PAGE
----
Surrogacy in Canada: Critical Perspectives

Monday, July 23, 2018

On May 17th and 18th 2017 the University of Ottawa Faculty of Law hosted an SSHRC funded conference exploring feminist perspectives on surrogacy in Canada. Professors Alana Cattapan of the University of Saskatchewan, and Angela Cameron and Vanessa Gruben from the University of Ottawa hosted fifteen feminist scholars from Canada and abroad.

We are about to launch a book with Irwin Law based on this conference. Watch for Surrogacy in Canada: Critical Perspectives in Law and Policy in the fall of 2018.

The University of Ottawa Faculty of Law is home to a number of active and inspiring feminist student groups. The conference organisers were fortunate to have students from these organisations working with us at the conference. The post features the last of three interviews of conference presenters by student conference participants. These interviews highlight participant's ideas, research and writing on surrogacy in Canada and abroad.


Interview 3:


Towards Ethical Surrogacy Practices: A Conversation with Christine Overall

Stephanie Tadeo

           
     Christine Overall has long been one of the leading feminist philosophers in Canada. A Professor Emerita and University Research Chair at Queen’s University in Kingston, Ontario, she also writes in various areas including applied ethics, philosophy of religion, and philosophy of education. Currently, some of her research centers on the need for a publicly-regulated system of surrogacy in Canada.

            During the workshop on surrogacy in Canada hosted by the University of Ottawa Faculty of Law in May 2017, I had the opportunity to speak with Overall about her concerns about surrogacy practices. She was initially opposed to the entire practice of surrogacy. This opposition was informed by moral problems she identified in surrogacy, including the exploitation women face as surrogates and the potential harm to children born from surrogacy practices. Overall provided the recent example of Melissa Cook, a woman in California who lost her petition to be declared the legal mother of the triplets to whom she had given birth. Cook sought to retain custody of the babies when her relationship with the commissioning father became contentious. Part of what was contentious was the fact that C.M., the commissioning father, specifically requested the implantation of three male embryos, and then made many statements saying he could not care for them all. Upon learning Cook was to have triplets, he allegedly asked her several times to abort one fetus (a procedure called selective reduction), a process that Cook opposed. The triplets were born prematurely in February 2016 and kept in intensive care until they were released to C.M. in April 2016. A federal judge eventually dismissed Cook’s case, giving full parental rights to C.M.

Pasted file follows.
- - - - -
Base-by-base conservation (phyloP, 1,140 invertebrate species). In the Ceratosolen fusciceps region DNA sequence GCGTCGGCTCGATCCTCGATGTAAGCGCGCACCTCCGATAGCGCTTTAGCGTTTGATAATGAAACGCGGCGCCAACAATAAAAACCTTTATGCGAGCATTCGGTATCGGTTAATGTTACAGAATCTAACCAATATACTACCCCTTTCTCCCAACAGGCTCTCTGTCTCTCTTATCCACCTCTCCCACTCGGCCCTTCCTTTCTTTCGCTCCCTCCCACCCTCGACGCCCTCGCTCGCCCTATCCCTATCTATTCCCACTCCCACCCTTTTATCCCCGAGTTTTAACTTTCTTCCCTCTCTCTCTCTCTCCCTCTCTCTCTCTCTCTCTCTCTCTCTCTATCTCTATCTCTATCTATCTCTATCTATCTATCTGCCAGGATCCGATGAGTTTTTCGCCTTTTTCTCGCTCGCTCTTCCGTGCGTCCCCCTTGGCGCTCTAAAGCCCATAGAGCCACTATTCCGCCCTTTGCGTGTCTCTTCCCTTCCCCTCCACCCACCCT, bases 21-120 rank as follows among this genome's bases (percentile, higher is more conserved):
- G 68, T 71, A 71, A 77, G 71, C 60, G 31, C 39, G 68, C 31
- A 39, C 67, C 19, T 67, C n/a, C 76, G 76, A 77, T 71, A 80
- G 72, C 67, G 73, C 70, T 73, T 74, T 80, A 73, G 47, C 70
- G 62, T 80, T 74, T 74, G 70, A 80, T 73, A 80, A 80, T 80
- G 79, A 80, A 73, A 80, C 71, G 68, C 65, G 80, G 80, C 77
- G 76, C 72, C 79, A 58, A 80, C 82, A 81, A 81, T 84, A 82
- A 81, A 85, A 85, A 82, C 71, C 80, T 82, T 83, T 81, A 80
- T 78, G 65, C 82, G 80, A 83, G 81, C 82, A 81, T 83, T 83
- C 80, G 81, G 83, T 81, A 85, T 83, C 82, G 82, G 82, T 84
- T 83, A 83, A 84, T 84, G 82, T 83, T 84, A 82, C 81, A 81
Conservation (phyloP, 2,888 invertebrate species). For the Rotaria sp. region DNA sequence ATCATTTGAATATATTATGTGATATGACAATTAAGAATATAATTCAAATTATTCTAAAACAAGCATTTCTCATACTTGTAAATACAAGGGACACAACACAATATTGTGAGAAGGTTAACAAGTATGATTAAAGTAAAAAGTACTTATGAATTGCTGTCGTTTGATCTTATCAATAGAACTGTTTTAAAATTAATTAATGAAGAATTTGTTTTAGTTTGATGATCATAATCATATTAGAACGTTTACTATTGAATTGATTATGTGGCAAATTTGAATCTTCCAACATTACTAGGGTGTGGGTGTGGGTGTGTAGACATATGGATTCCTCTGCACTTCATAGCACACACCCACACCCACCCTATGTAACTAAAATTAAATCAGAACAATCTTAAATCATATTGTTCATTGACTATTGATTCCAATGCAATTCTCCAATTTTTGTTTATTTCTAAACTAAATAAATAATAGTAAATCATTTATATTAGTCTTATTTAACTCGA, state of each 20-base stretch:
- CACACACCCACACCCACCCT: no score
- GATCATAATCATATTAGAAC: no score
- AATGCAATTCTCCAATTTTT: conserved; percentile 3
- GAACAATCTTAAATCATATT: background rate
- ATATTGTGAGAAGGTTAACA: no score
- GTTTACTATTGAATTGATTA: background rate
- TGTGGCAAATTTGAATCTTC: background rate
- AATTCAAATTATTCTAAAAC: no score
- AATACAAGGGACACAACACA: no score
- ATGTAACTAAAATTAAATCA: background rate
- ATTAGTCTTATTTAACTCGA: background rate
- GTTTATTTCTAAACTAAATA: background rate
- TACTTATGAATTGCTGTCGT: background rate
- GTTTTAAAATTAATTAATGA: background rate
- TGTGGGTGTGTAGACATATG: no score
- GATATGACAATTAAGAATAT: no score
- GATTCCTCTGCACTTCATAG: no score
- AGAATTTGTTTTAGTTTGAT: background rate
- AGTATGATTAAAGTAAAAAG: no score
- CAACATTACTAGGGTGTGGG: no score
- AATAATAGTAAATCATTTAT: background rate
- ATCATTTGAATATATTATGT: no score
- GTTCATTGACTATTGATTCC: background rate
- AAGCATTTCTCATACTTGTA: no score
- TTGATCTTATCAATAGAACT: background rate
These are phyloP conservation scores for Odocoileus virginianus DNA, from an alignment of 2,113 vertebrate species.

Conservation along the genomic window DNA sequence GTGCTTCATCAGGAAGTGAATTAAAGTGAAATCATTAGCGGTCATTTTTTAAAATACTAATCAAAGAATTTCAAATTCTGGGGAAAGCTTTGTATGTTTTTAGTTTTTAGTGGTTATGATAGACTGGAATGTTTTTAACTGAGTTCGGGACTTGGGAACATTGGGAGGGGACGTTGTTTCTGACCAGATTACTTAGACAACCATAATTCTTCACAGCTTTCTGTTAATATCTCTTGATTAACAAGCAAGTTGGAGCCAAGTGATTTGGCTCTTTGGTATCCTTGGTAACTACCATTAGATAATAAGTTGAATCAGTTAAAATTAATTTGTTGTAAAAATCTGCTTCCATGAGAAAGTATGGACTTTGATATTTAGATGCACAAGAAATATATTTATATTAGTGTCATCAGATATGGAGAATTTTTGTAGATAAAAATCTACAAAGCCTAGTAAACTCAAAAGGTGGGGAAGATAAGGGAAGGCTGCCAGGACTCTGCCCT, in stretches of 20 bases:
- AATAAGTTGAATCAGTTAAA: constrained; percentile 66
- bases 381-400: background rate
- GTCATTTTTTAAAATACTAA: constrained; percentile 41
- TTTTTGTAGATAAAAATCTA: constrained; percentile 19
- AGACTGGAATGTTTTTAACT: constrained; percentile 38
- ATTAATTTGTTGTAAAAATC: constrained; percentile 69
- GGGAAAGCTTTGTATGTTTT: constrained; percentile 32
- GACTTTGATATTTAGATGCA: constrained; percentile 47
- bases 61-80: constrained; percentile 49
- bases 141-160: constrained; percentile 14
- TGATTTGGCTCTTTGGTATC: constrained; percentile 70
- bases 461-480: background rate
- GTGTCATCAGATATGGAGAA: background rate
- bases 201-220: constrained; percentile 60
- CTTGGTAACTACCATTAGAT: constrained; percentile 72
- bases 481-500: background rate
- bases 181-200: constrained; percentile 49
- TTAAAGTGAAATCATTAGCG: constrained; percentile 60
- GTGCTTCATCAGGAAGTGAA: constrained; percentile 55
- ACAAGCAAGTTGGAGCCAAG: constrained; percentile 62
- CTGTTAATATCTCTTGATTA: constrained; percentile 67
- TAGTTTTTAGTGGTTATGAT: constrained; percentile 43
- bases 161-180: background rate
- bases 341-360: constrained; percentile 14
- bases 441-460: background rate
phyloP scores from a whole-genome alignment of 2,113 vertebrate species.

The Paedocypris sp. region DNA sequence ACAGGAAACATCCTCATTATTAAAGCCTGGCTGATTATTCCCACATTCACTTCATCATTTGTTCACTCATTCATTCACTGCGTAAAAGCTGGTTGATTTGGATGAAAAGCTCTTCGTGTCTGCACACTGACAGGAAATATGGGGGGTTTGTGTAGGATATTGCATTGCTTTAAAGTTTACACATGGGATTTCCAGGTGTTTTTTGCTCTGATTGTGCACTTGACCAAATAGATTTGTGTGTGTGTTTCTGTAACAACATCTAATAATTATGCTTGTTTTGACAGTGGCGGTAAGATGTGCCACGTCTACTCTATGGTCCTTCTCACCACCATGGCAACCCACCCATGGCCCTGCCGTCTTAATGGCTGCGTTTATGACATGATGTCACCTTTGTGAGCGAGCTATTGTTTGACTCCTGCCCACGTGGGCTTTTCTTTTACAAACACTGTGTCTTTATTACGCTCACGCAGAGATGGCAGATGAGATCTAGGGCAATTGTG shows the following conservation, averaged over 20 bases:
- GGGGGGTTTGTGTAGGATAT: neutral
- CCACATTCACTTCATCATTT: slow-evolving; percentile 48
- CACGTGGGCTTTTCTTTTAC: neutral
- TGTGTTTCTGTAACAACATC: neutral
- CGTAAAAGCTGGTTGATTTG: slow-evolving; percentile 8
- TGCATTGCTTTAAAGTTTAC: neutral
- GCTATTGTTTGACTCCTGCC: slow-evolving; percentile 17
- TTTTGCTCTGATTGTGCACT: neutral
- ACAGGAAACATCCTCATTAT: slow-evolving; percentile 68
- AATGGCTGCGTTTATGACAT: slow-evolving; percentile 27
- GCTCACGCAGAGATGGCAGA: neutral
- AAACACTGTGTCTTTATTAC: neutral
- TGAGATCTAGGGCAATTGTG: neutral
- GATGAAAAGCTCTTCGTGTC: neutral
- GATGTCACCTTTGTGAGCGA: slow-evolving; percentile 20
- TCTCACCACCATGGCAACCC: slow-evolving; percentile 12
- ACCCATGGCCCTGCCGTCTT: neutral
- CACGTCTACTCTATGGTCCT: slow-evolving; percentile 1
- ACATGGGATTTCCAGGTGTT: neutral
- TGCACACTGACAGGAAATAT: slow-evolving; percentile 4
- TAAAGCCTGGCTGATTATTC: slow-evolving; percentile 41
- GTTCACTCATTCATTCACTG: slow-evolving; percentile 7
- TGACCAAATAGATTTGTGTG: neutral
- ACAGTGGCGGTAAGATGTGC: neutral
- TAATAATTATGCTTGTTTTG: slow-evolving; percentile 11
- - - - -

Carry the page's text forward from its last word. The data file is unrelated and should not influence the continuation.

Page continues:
For Overall, the Cook case provides an important example for understanding the complexities of human relationships and interactions within surrogacy practices. In the Cook case, for example, it is problematic that the minute the triplets were born, they were taken from Cook, who never had the opportunity to see them. According to Overall, the idea that providing a gamete (sperm, in this case) necessarily makes someone a parent is unjustified, and ignores the moral responsibility that women have for the child(ren) they carry and deliver. 

Over time, Overall has come to accept that surrogacy is here to stay. Now, she focuses (and urges others to focus as well) on how we can govern the practice of surrogacy with an ethics oriented to protecting all parties involved. One recommendation she proposes is to establish a minimal competency standard for commissioning parents (sometimes called intended parents), similar to that which is used in adoption procedures. She considers surrogacy to be a form of “pre-conceptual adoption”: the fetus shares a material relationship with the gestational mother, but it doesn’t share one with the commissioners. Therefore, before responsibility for and authority over a child born of surrogacy can be transferred, commissioners must be able to meet a minimal competency standard.

In short, Overall continues to lead the way in terms of scholarship on the ethics of surrogacy.  She brings to the surface important ethical questions we should be asking ourselves as we move forward with ever-changing forms of conception, parenthood and family. She demonstrates that, as we continue to accept and engage in new modes of reproduction, we need to confront tough questions about how to protect the rights and interests of all parties affected by surrogacy practices.

Designed by Rachel Gold.